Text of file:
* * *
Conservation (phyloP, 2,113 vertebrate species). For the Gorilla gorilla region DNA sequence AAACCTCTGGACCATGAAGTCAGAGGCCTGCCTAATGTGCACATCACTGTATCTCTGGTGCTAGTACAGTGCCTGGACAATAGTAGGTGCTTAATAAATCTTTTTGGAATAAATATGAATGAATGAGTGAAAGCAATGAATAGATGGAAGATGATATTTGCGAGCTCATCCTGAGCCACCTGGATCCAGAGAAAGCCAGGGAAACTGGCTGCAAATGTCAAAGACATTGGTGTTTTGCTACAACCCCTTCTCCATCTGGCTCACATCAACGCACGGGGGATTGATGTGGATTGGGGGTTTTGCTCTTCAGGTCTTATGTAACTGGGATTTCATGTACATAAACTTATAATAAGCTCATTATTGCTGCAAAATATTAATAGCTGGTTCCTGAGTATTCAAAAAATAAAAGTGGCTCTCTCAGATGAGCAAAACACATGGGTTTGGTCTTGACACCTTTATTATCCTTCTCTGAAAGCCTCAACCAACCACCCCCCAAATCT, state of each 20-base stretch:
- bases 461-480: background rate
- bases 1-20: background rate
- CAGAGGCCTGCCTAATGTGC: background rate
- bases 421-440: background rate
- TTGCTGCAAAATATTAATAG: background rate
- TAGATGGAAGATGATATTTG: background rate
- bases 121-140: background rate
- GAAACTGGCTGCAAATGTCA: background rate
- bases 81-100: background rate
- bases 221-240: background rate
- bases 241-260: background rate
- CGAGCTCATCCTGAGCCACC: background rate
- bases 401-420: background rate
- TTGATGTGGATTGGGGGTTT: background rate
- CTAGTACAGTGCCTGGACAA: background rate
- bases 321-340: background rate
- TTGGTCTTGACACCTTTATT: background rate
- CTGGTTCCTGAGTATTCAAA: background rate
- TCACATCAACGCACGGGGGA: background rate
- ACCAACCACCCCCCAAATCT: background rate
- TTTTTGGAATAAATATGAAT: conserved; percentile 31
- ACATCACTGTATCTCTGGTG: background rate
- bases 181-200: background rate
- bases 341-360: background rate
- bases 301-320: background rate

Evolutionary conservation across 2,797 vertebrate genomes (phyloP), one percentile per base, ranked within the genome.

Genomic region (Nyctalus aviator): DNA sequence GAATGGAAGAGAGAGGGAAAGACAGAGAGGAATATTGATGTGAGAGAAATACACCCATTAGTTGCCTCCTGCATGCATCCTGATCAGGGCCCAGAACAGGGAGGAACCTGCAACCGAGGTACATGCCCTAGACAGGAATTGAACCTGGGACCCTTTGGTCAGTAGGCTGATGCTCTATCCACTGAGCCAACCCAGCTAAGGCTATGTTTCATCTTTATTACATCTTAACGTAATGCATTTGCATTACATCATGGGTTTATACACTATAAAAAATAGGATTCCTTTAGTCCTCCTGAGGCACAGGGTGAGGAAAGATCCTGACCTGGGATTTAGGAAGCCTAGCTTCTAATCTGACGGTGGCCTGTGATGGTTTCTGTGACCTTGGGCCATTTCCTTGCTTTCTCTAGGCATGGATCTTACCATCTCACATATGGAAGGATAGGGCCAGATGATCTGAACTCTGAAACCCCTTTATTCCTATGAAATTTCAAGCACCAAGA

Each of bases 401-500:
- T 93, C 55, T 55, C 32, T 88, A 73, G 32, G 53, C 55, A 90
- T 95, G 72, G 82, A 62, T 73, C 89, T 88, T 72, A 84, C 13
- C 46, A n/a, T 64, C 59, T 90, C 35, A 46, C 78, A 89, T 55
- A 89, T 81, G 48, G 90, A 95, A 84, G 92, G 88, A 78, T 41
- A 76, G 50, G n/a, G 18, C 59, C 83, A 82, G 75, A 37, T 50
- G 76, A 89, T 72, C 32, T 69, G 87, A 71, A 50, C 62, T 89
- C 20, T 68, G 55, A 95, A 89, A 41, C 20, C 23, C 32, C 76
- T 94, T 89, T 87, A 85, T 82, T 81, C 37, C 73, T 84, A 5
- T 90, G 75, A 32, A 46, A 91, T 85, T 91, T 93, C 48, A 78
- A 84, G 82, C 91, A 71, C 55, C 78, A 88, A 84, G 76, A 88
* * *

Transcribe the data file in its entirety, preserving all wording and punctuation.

Conservation (phyloP, 2,113 vertebrate species). For the Gorilla gorilla region DNA sequence AAACCTCTGGACCATGAAGTCAGAGGCCTGCCTAATGTGCACATCACTGTATCTCTGGTGCTAGTACAGTGCCTGGACAATAGTAGGTGCTTAATAAATCTTTTTGGAATAAATATGAATGAATGAGTGAAAGCAATGAATAGATGGAAGATGATATTTGCGAGCTCATCCTGAGCCACCTGGATCCAGAGAAAGCCAGGGAAACTGGCTGCAAATGTCAAAGACATTGGTGTTTTGCTACAACCCCTTCTCCATCTGGCTCACATCAACGCACGGGGGATTGATGTGGATTGGGGGTTTTGCTCTTCAGGTCTTATGTAACTGGGATTTCATGTACATAAACTTATAATAAGCTCATTATTGCTGCAAAATATTAATAGCTGGTTCCTGAGTATTCAAAAAATAAAAGTGGCTCTCTCAGATGAGCAAAACACATGGGTTTGGTCTTGACACCTTTATTATCCTTCTCTGAAAGCCTCAACCAACCACCCCCCAAATCT, state of each 20-base stretch:
- bases 461-480: background rate
- bases 1-20: background rate
- CAGAGGCCTGCCTAATGTGC: background rate
- bases 421-440: background rate
- TTGCTGCAAAATATTAATAG: background rate
- TAGATGGAAGATGATATTTG: background rate
- bases 121-140: background rate
- GAAACTGGCTGCAAATGTCA: background rate
- bases 81-100: background rate
- bases 221-240: background rate
- bases 241-260: background rate
- CGAGCTCATCCTGAGCCACC: background rate
- bases 401-420: background rate
- TTGATGTGGATTGGGGGTTT: background rate
- CTAGTACAGTGCCTGGACAA: background rate
- bases 321-340: background rate
- TTGGTCTTGACACCTTTATT: background rate
- CTGGTTCCTGAGTATTCAAA: background rate
- TCACATCAACGCACGGGGGA: background rate
- ACCAACCACCCCCCAAATCT: background rate
- TTTTTGGAATAAATATGAAT: conserved; percentile 31
- ACATCACTGTATCTCTGGTG: background rate
- bases 181-200: background rate
- bases 341-360: background rate
- bases 301-320: background rate

Evolutionary conservation across 2,797 vertebrate genomes (phyloP), one percentile per base, ranked within the genome.

Genomic region (Nyctalus aviator): DNA sequence GAATGGAAGAGAGAGGGAAAGACAGAGAGGAATATTGATGTGAGAGAAATACACCCATTAGTTGCCTCCTGCATGCATCCTGATCAGGGCCCAGAACAGGGAGGAACCTGCAACCGAGGTACATGCCCTAGACAGGAATTGAACCTGGGACCCTTTGGTCAGTAGGCTGATGCTCTATCCACTGAGCCAACCCAGCTAAGGCTATGTTTCATCTTTATTACATCTTAACGTAATGCATTTGCATTACATCATGGGTTTATACACTATAAAAAATAGGATTCCTTTAGTCCTCCTGAGGCACAGGGTGAGGAAAGATCCTGACCTGGGATTTAGGAAGCCTAGCTTCTAATCTGACGGTGGCCTGTGATGGTTTCTGTGACCTTGGGCCATTTCCTTGCTTTCTCTAGGCATGGATCTTACCATCTCACATATGGAAGGATAGGGCCAGATGATCTGAACTCTGAAACCCCTTTATTCCTATGAAATTTCAAGCACCAAGA

Each of bases 401-500:
- T 93, C 55, T 55, C 32, T 88, A 73, G 32, G 53, C 55, A 90
- T 95, G 72, G 82, A 62, T 73, C 89, T 88, T 72, A 84, C 13
- C 46, A n/a, T 64, C 59, T 90, C 35, A 46, C 78, A 89, T 55
- A 89, T 81, G 48, G 90, A 95, A 84, G 92, G 88, A 78, T 41
- A 76, G 50, G n/a, G 18, C 59, C 83, A 82, G 75, A 37, T 50
- G 76, A 89, T 72, C 32, T 69, G 87, A 71, A 50, C 62, T 89
- C 20, T 68, G 55, A 95, A 89, A 41, C 20, C 23, C 32, C 76
- T 94, T 89, T 87, A 85, T 82, T 81, C 37, C 73, T 84, A 5
- T 90, G 75, A 32, A 46, A 91, T 85, T 91, T 93, C 48, A 78
- A 84, G 82, C 91, A 71, C 55, C 78, A 88, A 84, G 76, A 88